These are instructions for creating an Ubuntu Jaunty DomU on Debian Lenny Dom0 using Xen 3.2.1 that comes with Lenny.  I'm installing into an LVM rather than using a file image.  See this HowtoForge article for background of my particular setup.  This tutorial assumes you're working from a similar setup with an iscsi target and LVM-based VMs.

 The reason I'm posting this is because I had such a hard time finding some combination of tools that worked correctly to do this.  I tried a few options but had little success:

  • debootstrap - Didn't seem to work with Jaunty at all.  It would just crash
  • vm-install - Doesn't support LVM-based VMs by default, but there is a procedure for converting the qcow image to an LVM
What I found is that I could find no way of creating the LVM-based VM in Lenny.  I actually had to create a sid instance first and then install my open-iscsi and xen-utils into the sid VM, then use SID to populate the VM. 

Perform the following actions in your SID vm or workstation

Note:  You'll need your /etc/xen-tools/xen-tools.conf setup like the instructions in the HowtoForge article (things like gateway, netmask, broadcast, passwd, fs type, install-method, etc).

Whenever I would try to build the vm with the default partitions, it would always fail.  For some reason the resulting vm would have an fstab that shows something like sda1 and sda2 instead of xvda1 and xvda2.  I had to create my own partition scheme before anything would work right.  Here's mine:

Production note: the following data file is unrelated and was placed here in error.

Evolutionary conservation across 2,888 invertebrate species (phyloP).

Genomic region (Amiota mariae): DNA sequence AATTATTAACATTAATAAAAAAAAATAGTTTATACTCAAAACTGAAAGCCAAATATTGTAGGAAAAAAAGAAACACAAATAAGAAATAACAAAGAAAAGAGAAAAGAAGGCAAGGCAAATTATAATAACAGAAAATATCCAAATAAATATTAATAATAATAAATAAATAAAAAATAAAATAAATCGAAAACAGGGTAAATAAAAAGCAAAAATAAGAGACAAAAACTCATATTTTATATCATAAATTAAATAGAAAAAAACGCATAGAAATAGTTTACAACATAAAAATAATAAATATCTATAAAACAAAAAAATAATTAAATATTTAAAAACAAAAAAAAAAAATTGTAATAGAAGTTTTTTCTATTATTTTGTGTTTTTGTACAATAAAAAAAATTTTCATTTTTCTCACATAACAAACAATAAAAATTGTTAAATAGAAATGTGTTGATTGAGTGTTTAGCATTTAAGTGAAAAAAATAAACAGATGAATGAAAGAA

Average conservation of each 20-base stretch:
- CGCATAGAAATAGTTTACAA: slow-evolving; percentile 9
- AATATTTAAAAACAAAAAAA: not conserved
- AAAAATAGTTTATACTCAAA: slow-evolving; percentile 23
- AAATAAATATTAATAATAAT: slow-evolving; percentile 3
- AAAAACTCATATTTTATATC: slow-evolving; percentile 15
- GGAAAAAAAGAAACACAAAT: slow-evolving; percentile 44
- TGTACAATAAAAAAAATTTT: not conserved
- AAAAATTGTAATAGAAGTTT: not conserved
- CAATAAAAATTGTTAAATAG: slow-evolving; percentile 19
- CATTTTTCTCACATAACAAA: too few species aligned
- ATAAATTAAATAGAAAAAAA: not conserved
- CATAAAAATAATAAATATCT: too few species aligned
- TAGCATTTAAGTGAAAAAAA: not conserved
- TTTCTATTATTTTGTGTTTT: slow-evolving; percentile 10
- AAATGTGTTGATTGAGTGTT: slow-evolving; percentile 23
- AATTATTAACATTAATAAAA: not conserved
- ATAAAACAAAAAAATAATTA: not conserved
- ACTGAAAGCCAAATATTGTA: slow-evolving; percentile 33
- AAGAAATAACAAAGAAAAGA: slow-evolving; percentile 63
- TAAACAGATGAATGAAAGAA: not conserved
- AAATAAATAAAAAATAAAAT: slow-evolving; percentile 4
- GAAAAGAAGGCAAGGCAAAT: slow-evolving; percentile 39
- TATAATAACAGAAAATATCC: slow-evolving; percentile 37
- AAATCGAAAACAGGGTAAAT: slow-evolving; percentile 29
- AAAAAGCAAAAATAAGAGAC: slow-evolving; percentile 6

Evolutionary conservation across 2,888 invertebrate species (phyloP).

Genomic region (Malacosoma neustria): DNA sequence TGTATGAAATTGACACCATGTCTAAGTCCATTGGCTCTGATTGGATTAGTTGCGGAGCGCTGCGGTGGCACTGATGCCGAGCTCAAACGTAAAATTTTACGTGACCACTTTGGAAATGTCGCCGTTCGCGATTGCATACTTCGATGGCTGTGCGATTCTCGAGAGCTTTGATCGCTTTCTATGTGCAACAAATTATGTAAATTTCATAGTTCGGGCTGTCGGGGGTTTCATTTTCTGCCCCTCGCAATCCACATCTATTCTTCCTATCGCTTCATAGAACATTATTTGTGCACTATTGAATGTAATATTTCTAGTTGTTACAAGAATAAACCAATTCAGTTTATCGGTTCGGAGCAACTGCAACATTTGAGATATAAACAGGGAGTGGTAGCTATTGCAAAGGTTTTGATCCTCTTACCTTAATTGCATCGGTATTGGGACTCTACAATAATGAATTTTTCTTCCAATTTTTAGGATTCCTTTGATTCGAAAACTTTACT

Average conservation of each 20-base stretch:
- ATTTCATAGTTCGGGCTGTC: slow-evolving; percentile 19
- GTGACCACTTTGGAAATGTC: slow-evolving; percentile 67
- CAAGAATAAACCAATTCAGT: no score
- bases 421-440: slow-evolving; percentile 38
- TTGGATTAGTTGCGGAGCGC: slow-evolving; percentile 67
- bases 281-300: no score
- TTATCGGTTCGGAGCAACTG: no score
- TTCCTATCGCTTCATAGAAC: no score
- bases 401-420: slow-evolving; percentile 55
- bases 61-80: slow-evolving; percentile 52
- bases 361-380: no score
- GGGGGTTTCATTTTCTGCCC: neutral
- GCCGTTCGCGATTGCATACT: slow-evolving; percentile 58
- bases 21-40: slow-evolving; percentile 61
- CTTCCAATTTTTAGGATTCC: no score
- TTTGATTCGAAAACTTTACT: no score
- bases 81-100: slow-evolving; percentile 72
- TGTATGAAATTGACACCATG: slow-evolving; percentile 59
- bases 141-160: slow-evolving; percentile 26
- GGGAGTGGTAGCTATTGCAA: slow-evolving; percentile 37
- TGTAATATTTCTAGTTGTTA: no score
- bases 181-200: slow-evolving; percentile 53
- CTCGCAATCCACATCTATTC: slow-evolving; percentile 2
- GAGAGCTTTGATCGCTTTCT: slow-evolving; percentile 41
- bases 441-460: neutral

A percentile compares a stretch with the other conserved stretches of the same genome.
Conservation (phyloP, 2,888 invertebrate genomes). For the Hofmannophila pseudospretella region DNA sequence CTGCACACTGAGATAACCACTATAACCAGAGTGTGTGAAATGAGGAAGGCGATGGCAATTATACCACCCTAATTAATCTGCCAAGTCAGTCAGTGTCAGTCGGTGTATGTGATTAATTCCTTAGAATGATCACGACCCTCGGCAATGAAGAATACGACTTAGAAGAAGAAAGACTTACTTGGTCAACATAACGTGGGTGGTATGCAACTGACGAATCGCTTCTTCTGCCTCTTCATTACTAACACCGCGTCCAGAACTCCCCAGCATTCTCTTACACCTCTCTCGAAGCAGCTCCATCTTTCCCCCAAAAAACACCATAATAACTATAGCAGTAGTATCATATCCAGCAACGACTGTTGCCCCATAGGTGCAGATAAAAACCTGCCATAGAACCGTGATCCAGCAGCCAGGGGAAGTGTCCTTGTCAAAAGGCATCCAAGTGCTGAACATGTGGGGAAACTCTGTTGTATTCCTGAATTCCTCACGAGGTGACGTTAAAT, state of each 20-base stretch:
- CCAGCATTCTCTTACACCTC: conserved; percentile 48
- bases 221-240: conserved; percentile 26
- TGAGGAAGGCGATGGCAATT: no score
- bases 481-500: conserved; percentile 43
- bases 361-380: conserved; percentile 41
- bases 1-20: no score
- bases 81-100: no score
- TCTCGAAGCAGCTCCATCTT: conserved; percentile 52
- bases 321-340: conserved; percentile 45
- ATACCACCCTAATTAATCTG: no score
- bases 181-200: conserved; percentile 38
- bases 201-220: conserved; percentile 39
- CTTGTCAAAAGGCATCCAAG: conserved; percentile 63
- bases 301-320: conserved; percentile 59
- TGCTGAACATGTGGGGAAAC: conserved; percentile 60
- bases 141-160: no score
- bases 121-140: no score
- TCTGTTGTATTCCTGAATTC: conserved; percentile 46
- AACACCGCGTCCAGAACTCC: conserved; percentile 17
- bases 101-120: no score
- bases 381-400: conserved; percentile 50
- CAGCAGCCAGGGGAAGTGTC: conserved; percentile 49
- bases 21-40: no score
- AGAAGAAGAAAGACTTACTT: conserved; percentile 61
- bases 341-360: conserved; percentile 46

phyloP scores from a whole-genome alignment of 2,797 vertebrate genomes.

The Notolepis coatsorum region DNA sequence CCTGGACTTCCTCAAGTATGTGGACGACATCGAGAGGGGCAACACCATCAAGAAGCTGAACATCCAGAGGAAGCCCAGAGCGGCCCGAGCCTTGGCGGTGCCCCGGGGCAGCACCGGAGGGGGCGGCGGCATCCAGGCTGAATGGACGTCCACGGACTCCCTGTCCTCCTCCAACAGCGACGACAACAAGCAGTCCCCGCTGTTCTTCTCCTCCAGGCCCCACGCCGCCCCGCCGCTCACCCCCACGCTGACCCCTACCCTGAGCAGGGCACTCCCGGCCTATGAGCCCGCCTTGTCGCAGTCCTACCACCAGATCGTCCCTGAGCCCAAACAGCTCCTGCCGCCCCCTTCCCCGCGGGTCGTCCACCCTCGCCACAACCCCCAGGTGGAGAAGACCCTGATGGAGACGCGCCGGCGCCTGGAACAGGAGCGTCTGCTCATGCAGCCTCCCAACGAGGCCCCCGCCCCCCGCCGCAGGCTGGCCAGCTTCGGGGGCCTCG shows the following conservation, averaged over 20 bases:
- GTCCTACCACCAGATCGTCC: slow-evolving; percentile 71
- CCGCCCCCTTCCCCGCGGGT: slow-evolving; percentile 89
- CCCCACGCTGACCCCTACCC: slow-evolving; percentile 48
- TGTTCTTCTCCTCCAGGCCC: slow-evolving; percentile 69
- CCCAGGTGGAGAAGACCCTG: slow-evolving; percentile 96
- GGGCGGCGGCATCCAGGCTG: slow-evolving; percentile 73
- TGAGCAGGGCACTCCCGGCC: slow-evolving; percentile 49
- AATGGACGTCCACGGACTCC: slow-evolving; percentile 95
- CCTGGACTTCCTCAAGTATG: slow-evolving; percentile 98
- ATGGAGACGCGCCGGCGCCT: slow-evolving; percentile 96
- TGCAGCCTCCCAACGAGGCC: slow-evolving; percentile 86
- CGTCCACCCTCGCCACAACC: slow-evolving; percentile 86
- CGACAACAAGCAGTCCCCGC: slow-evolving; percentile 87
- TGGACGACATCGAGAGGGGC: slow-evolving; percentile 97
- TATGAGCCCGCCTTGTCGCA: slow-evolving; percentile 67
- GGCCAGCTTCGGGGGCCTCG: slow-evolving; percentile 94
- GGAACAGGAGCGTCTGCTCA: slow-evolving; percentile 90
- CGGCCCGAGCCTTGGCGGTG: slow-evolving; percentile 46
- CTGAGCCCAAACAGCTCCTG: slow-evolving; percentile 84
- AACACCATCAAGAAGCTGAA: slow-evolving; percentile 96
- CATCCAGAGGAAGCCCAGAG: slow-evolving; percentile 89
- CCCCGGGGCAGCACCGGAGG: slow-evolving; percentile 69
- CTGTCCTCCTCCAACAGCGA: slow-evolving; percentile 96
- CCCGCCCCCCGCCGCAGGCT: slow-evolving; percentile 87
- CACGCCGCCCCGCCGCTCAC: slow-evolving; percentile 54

$ sudo cat /etc/xen-tools/partitions.d/with-data



 You will need to create a symlink for jaunty so that the option is recognized at the command-line. 

$ cd /usr/lib/xen-tools

$ sudo ln -s edgy.d jaunty.d 

Now, finally, you can create the image.  This step may take some time

$ xen-create-image --hostname=myserver --dhcp --lvm=vg_xen --dist=jaunty --mirror= --size=4Gb --memory=512Mb --swap=512MB --arch=i386 --partitions=with-data

 Since you're building the LVM on a different machine than it will eventually run on, you'll need to  copy the resulting xen config to the correct server:

$ scp /etc/xen/myserver.cfg root@realhost:/etc/xen/

That should be all you need to get this working.


Install NetBackup Client on Ubuntu Jaunty (i386 and amd64)

Many enterprises use the Symantec NetBackup software to backup machines.  Last time I checked (6 months ago?), they didn't support Debian-based distros.  I've been using this process since around Hardy and just recently tested this in a Jaunty Xen VM and it seems to be working (waiting for admin to run a backup on my machine to check)

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My first entry.

My first entry.
This is my first entry. Right now just looking around and stuff. Will post more soon.


The Calculus Integrator

The Calculus Integrator
Also, if you have not been to my open source program that I am creating, The Calculus Integrator, I would highly recommend to go to my sourseforge page:
Thank You.

GNU ARM toolchain embedded development on Linux

There is a crying demand among mobile phone vendors for talented ARM programmers, and there's plenty of work to be done. This article provides a starting point for understanding the software side of embedded systems development by describing one set of commonly used tools: the GNU ARM toolchain.

About the program

The Calculus Integrator
So, what is The Calculus Integrator? This project was registered on on May 6, 2009.

It is just a simple program, with loads of functionality, that I am working on. As of right now, it can do very basic integrals, and that is it. It is a alpha release right now, but very stable. My program is licensed under Gnu Public licensed version